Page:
“Don’t Cough on the Rough Dough,” Thought the Engloti Baker in Scarborough

A funny, sad, and frightening look at English pronunciation

In a previous article, we presented two humorous poems to illustrate the daunting challenge that homophones present.

This time, we offer three examples that highlight the obstacle posed by inconsistencies in pronunciation, one more head—if you will—in the menacing hydra known as English.

Here is the first example, a poem called “The Chaos” by G. Nolst Trenité. The caveat that accompanies this poem is that “if you can pronounce every word correctly in this poem, you will be speaking English better than 90% of the native English speakers in the world.”

If your sanity is still intact, and if you refuse to give up, take a look at this:

Wikipedia asserts that the above claim is more accurately “six pronunciations in North American English and over ten in British English.”

Lastly, there’s this:

Of course, this is both facetious and inaccurate (after all, the position of letters within words also determines what sounds they make), but it still illustrates the point that George Bernard Shaw (allegedly) was trying to make about “Engloti.”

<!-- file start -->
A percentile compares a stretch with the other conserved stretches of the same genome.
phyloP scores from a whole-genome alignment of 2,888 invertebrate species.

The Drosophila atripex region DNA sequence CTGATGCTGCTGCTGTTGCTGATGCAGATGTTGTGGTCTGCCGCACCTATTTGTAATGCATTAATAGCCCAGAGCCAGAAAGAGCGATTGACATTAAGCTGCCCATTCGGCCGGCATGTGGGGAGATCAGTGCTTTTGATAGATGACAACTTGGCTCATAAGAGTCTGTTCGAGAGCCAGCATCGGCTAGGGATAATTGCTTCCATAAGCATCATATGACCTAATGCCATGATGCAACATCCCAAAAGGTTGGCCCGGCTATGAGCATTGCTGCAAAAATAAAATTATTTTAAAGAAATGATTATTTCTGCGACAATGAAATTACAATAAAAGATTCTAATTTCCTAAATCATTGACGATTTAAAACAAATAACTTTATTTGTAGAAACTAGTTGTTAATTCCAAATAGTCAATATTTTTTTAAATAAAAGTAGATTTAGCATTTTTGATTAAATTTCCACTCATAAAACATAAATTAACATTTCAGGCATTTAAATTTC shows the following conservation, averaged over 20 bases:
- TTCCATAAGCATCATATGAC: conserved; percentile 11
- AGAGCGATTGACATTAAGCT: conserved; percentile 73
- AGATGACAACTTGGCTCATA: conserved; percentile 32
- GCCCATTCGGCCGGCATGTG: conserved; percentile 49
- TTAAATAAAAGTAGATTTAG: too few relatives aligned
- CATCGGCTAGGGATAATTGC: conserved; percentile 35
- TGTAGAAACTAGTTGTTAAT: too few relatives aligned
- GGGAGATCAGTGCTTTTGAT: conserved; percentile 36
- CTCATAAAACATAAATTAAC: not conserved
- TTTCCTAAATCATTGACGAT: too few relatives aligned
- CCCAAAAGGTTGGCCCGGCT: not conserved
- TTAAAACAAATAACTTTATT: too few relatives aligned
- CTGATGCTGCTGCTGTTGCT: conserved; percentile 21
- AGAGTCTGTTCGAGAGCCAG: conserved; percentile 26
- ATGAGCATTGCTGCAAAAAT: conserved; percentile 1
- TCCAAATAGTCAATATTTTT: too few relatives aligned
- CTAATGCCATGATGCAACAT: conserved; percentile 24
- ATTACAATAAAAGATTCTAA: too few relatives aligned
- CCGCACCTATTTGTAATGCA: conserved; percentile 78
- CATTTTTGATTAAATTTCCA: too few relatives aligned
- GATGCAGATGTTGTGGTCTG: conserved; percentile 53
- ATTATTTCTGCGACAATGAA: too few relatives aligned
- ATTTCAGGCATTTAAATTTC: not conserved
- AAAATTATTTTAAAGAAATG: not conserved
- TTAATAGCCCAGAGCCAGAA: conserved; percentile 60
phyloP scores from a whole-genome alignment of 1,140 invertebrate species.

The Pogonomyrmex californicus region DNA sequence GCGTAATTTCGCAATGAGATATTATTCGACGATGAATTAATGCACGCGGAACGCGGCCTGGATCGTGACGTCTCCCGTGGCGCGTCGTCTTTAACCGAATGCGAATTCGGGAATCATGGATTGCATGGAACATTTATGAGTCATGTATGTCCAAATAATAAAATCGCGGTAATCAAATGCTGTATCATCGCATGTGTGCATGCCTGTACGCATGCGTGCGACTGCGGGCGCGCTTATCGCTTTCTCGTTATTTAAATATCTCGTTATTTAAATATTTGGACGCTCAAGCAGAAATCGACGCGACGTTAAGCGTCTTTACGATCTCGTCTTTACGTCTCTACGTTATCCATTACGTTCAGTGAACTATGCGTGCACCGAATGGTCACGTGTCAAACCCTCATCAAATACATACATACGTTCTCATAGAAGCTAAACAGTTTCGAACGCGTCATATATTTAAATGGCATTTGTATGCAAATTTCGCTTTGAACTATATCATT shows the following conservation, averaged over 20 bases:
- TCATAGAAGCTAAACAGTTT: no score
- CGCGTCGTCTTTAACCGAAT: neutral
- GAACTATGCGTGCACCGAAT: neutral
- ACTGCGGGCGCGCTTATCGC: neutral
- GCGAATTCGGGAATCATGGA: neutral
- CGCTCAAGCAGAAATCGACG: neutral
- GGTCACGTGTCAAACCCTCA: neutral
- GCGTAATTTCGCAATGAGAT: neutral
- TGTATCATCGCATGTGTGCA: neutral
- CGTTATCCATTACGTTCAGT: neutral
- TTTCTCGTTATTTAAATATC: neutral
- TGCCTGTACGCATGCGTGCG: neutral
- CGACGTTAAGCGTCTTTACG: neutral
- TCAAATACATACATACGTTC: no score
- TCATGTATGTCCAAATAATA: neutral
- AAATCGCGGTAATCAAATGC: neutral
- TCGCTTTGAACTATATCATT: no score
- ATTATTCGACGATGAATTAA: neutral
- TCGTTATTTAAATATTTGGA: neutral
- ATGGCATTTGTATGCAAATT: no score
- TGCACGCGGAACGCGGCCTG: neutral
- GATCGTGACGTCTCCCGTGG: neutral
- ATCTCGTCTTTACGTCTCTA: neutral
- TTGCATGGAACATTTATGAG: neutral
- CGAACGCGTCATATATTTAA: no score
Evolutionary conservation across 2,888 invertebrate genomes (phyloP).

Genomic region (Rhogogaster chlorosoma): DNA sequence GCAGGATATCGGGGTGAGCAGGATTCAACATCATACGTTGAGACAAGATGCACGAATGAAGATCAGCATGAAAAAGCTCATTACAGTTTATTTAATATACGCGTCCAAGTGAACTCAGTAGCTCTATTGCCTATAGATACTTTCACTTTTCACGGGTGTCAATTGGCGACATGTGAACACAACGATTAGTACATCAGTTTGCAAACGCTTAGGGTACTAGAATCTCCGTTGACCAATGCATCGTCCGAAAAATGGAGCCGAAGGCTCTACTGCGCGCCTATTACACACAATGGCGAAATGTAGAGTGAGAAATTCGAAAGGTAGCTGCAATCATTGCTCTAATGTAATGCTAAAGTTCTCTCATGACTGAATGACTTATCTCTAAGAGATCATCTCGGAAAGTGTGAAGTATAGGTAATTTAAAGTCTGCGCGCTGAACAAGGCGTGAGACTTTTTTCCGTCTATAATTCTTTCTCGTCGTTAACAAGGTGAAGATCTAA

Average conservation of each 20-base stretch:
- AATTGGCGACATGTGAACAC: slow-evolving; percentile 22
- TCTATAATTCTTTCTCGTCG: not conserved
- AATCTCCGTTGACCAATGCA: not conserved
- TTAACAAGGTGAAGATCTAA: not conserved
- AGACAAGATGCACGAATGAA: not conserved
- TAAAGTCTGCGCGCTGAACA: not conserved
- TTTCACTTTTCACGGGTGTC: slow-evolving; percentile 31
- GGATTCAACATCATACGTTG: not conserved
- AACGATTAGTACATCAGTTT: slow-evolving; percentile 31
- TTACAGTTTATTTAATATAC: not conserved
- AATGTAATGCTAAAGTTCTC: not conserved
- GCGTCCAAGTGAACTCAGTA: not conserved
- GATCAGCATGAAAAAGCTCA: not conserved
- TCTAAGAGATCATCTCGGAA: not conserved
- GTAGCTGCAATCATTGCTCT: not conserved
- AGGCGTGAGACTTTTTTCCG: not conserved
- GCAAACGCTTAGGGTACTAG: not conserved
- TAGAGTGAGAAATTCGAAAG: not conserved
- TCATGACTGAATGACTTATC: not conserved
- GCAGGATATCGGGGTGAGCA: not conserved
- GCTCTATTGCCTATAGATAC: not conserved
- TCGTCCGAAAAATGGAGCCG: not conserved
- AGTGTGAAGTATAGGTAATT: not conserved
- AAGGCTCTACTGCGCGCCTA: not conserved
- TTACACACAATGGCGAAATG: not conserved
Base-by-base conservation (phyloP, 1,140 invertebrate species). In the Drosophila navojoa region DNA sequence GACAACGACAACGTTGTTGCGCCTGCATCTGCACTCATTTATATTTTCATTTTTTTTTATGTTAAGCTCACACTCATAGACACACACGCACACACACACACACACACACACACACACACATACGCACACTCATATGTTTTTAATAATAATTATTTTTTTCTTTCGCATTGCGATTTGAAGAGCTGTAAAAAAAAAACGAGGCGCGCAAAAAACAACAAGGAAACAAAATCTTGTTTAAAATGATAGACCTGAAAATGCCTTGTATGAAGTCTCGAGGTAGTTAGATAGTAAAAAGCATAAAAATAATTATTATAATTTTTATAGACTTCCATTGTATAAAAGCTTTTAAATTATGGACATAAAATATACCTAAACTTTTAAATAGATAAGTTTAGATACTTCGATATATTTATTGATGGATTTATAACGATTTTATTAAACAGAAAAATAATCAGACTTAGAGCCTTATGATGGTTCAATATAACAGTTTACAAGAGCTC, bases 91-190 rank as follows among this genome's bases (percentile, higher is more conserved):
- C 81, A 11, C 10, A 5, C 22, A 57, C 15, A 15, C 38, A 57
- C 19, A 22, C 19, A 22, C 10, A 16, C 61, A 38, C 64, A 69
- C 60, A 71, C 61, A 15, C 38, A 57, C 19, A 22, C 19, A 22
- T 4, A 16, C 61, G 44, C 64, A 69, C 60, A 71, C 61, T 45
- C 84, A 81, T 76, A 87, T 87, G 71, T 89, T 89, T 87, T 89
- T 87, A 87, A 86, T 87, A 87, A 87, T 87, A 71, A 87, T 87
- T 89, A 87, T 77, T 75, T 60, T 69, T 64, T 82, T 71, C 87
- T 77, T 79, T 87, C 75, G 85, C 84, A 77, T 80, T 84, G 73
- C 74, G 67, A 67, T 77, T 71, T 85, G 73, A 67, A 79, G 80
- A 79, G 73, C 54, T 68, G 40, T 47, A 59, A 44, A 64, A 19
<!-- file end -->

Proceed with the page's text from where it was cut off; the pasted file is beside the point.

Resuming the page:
So why is English so inconsistent and unpredictable when it comes to spelling and pronunciation? Without delving into minutiae of etymology, history, and sociology, the simple explanation is that English has been subjected to more than a thousand years of external influences. This includes the forced imposition of French, shifts in pronunciation after spelling became fixed, the lingering (yet haphazardly applied) linguistic influence of Greek and Latin, and the acceptance of legions of foreign words.

In other words, this:

There are three things to take away from this article:

  1. English is hard.
  2. It’s hard for everyone.
  3. Do your best; don’t give ough.
Like what you read? Give The YUNiversity a round of applause.

From a quick cheer to a standing ovation, clap to show how much you enjoyed this story.